24/12/2015 5:30 PM IST | Updated 29/08/2016 9:02 PM IST

Arun Jaitley Snaps Back At Arvind Kejriwal: Is Vulgarity A New Norm Of Indian Politics?

Hindustan Times via Getty Images
NEW DELHI, INDIA - DECEMBER 21: Union Finance Minister Arun Jaitley arrives to file a defamation case against Delhi Chief Minister Arvind Kejriwal at Patiala House Court on December 21, 2015 in New Delhi, India. Finance Minister Arun Jaitley filed a defamation suit against Delhi Chief Minister Arvind Kejriwal and sought Rs.10 crore in damages for accusing him of corruption when he headed the DDCA. Kejriwal retorted that he and his AAP can't be intimidated. (Photo by Ravi Choudhary/Hindustan Times via Getty Images)

Hitting out at Delhi Chief Minister Arvind Kejriwal, Finance Minister Arun Jaitley today accused him and AAP leaders of lowering the level of public discourse and said vulgarity is not a right available to people in positions.

Under relentless attack from Kejriwal and AAP leaders on alleged corruption in Delhi cricket body DDCA, he said the Aam Aadmi Party's success in Delhi seems to have misled the Congress party that vulgarity brings vote.

"What about the statements made by the Hon'ble Chief Minister of Delhi about the Prime Minister and others, both inside and outside Delhi Assembly? If any functionary of the Government of India were to use such language, it would witness a nationwide outrage.

Falsehood delivered with vulgar overtones is not a substitute of truth.

"People in positions are expected to act with restraint. They cannot be outlandish. Vulgarity is not a right available to them. The political discourse cannot be couched in vulgar language. Falsehood delivered with vulgar overtones is not a substitute of truth," Jaitley said in a Facebook post raising the question "Is vulgarity a new norm of Indian politics?".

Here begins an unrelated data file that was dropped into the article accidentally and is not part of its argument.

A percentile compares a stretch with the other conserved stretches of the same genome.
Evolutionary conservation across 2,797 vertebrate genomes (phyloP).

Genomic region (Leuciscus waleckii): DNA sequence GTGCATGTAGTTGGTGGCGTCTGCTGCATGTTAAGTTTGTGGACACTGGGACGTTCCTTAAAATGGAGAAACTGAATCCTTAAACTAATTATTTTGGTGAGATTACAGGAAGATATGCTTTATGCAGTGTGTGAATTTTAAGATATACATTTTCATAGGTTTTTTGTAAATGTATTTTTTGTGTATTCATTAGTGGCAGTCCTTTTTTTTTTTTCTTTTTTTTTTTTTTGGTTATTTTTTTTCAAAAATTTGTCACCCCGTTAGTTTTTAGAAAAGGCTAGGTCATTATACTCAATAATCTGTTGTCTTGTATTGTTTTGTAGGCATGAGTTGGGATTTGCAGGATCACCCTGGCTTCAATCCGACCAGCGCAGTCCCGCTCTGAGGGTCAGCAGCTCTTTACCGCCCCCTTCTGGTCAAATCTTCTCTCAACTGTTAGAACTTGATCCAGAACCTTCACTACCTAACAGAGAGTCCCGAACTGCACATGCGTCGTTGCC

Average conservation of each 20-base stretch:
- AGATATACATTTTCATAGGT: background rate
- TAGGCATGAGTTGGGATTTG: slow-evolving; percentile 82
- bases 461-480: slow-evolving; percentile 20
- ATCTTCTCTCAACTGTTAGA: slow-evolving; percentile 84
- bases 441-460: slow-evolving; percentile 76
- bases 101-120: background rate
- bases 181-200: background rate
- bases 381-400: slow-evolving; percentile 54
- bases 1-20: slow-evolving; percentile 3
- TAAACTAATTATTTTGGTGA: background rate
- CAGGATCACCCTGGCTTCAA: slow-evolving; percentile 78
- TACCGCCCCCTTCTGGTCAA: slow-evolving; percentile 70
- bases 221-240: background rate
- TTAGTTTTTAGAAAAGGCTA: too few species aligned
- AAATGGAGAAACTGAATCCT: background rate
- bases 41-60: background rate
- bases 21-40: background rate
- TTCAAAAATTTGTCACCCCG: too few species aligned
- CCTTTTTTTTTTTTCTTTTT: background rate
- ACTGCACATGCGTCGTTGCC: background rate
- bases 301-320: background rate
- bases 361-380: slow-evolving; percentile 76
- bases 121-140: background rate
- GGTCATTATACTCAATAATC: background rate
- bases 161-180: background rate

Answering it himself, "I hope not," Jaitley, who has filed civil and criminal defamation suits against Kejriwal and other AAP leaders, said lumpenisation of public discourse can never be high point of politics.

At a lecture yesterday, he had lamented that the public discourse in India has become vulgar.

"Functionaries of the Delhi Government and its supporters have lowered the level of political discourse. They rely heavily on general falsehood without ever stating the specifics," he said.

Kejriwal had called Prime Minister Narendra Modi a 'coward' and 'psychopath' in the aftermath of CBI raid on Delhi Secretariat that triggered the controversy over DDCA affairs.

"The Aam Aadmi Party's success in Delhi seems to have misled the Congress Party that vulgarity brings votes. Indian public opinion has a sense of fairness. It is time that public opinion expresses its outrage against the lowering of the level of public discourse," Jaitley said.

The Finance Minister said some months ago a few BJP members made statements which were not appreciated even by the party.

The party President Amit Shah cautioned them and advised them to refrain from making such statements. "The result of the caution are visible," he said.

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